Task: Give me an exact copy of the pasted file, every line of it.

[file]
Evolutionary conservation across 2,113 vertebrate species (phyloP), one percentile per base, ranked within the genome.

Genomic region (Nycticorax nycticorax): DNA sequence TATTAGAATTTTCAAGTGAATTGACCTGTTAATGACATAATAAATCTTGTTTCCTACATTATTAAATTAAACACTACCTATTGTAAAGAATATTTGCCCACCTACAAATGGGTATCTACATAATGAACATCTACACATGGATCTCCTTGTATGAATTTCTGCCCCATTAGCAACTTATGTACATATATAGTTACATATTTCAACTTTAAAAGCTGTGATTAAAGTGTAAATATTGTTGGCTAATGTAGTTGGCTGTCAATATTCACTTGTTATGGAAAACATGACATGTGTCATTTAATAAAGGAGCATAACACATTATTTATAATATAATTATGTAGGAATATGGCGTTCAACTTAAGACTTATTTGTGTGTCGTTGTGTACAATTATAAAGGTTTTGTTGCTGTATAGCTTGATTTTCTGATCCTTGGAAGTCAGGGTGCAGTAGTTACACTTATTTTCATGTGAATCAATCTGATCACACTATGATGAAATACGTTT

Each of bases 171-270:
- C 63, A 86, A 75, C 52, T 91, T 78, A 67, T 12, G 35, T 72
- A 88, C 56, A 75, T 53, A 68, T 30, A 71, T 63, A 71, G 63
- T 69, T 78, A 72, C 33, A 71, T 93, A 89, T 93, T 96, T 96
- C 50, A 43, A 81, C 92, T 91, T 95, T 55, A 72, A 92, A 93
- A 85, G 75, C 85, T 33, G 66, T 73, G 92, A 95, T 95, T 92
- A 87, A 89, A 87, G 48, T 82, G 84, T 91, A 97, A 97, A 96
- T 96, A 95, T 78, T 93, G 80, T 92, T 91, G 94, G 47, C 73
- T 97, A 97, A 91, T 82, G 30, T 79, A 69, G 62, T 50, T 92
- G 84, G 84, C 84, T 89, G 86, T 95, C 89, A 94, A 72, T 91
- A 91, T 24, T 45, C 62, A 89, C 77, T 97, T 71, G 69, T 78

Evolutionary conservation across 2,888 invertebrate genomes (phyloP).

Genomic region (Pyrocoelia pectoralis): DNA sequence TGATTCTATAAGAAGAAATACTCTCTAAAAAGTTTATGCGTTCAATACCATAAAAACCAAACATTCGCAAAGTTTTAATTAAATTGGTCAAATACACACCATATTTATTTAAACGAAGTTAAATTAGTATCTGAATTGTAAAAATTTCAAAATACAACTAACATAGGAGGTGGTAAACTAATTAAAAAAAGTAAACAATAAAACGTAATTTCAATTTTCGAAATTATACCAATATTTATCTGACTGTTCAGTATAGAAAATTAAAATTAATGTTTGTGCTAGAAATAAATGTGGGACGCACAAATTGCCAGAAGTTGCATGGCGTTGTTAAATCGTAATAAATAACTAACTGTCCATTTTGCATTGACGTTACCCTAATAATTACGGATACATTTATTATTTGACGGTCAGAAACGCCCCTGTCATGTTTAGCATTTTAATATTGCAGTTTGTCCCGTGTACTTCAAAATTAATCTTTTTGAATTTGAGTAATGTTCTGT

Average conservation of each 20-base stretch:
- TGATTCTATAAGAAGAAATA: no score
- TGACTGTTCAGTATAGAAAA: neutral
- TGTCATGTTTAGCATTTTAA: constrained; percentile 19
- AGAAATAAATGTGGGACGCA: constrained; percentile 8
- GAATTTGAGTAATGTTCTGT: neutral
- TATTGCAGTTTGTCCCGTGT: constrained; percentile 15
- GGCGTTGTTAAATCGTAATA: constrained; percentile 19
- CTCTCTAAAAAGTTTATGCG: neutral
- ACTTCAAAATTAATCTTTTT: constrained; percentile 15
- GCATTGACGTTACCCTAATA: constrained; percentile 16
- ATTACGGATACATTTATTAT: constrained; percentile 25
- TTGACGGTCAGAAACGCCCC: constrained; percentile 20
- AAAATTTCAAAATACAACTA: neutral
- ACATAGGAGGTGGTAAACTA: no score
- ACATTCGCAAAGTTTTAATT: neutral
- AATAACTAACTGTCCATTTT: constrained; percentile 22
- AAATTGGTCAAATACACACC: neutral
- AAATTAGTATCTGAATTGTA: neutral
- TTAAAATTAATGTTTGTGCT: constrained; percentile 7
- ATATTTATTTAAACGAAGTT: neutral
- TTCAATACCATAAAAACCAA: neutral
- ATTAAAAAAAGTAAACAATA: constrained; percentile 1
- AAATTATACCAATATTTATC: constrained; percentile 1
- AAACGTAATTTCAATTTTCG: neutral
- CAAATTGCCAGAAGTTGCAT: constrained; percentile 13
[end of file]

Evolutionary conservation across 2,113 vertebrate species (phyloP), one percentile per base, ranked within the genome.

Genomic region (Nycticorax nycticorax): DNA sequence TATTAGAATTTTCAAGTGAATTGACCTGTTAATGACATAATAAATCTTGTTTCCTACATTATTAAATTAAACACTACCTATTGTAAAGAATATTTGCCCACCTACAAATGGGTATCTACATAATGAACATCTACACATGGATCTCCTTGTATGAATTTCTGCCCCATTAGCAACTTATGTACATATATAGTTACATATTTCAACTTTAAAAGCTGTGATTAAAGTGTAAATATTGTTGGCTAATGTAGTTGGCTGTCAATATTCACTTGTTATGGAAAACATGACATGTGTCATTTAATAAAGGAGCATAACACATTATTTATAATATAATTATGTAGGAATATGGCGTTCAACTTAAGACTTATTTGTGTGTCGTTGTGTACAATTATAAAGGTTTTGTTGCTGTATAGCTTGATTTTCTGATCCTTGGAAGTCAGGGTGCAGTAGTTACACTTATTTTCATGTGAATCAATCTGATCACACTATGATGAAATACGTTT

Each of bases 171-270:
- C 63, A 86, A 75, C 52, T 91, T 78, A 67, T 12, G 35, T 72
- A 88, C 56, A 75, T 53, A 68, T 30, A 71, T 63, A 71, G 63
- T 69, T 78, A 72, C 33, A 71, T 93, A 89, T 93, T 96, T 96
- C 50, A 43, A 81, C 92, T 91, T 95, T 55, A 72, A 92, A 93
- A 85, G 75, C 85, T 33, G 66, T 73, G 92, A 95, T 95, T 92
- A 87, A 89, A 87, G 48, T 82, G 84, T 91, A 97, A 97, A 96
- T 96, A 95, T 78, T 93, G 80, T 92, T 91, G 94, G 47, C 73
- T 97, A 97, A 91, T 82, G 30, T 79, A 69, G 62, T 50, T 92
- G 84, G 84, C 84, T 89, G 86, T 95, C 89, A 94, A 72, T 91
- A 91, T 24, T 45, C 62, A 89, C 77, T 97, T 71, G 69, T 78

Evolutionary conservation across 2,888 invertebrate genomes (phyloP).

Genomic region (Pyrocoelia pectoralis): DNA sequence TGATTCTATAAGAAGAAATACTCTCTAAAAAGTTTATGCGTTCAATACCATAAAAACCAAACATTCGCAAAGTTTTAATTAAATTGGTCAAATACACACCATATTTATTTAAACGAAGTTAAATTAGTATCTGAATTGTAAAAATTTCAAAATACAACTAACATAGGAGGTGGTAAACTAATTAAAAAAAGTAAACAATAAAACGTAATTTCAATTTTCGAAATTATACCAATATTTATCTGACTGTTCAGTATAGAAAATTAAAATTAATGTTTGTGCTAGAAATAAATGTGGGACGCACAAATTGCCAGAAGTTGCATGGCGTTGTTAAATCGTAATAAATAACTAACTGTCCATTTTGCATTGACGTTACCCTAATAATTACGGATACATTTATTATTTGACGGTCAGAAACGCCCCTGTCATGTTTAGCATTTTAATATTGCAGTTTGTCCCGTGTACTTCAAAATTAATCTTTTTGAATTTGAGTAATGTTCTGT

Average conservation of each 20-base stretch:
- TGATTCTATAAGAAGAAATA: no score
- TGACTGTTCAGTATAGAAAA: neutral
- TGTCATGTTTAGCATTTTAA: constrained; percentile 19
- AGAAATAAATGTGGGACGCA: constrained; percentile 8
- GAATTTGAGTAATGTTCTGT: neutral
- TATTGCAGTTTGTCCCGTGT: constrained; percentile 15
- GGCGTTGTTAAATCGTAATA: constrained; percentile 19
- CTCTCTAAAAAGTTTATGCG: neutral
- ACTTCAAAATTAATCTTTTT: constrained; percentile 15
- GCATTGACGTTACCCTAATA: constrained; percentile 16
- ATTACGGATACATTTATTAT: constrained; percentile 25
- TTGACGGTCAGAAACGCCCC: constrained; percentile 20
- AAAATTTCAAAATACAACTA: neutral
- ACATAGGAGGTGGTAAACTA: no score
- ACATTCGCAAAGTTTTAATT: neutral
- AATAACTAACTGTCCATTTT: constrained; percentile 22
- AAATTGGTCAAATACACACC: neutral
- AAATTAGTATCTGAATTGTA: neutral
- TTAAAATTAATGTTTGTGCT: constrained; percentile 7
- ATATTTATTTAAACGAAGTT: neutral
- TTCAATACCATAAAAACCAA: neutral
- ATTAAAAAAAGTAAACAATA: constrained; percentile 1
- AAATTATACCAATATTTATC: constrained; percentile 1
- AAACGTAATTTCAATTTTCG: neutral
- CAAATTGCCAGAAGTTGCAT: constrained; percentile 13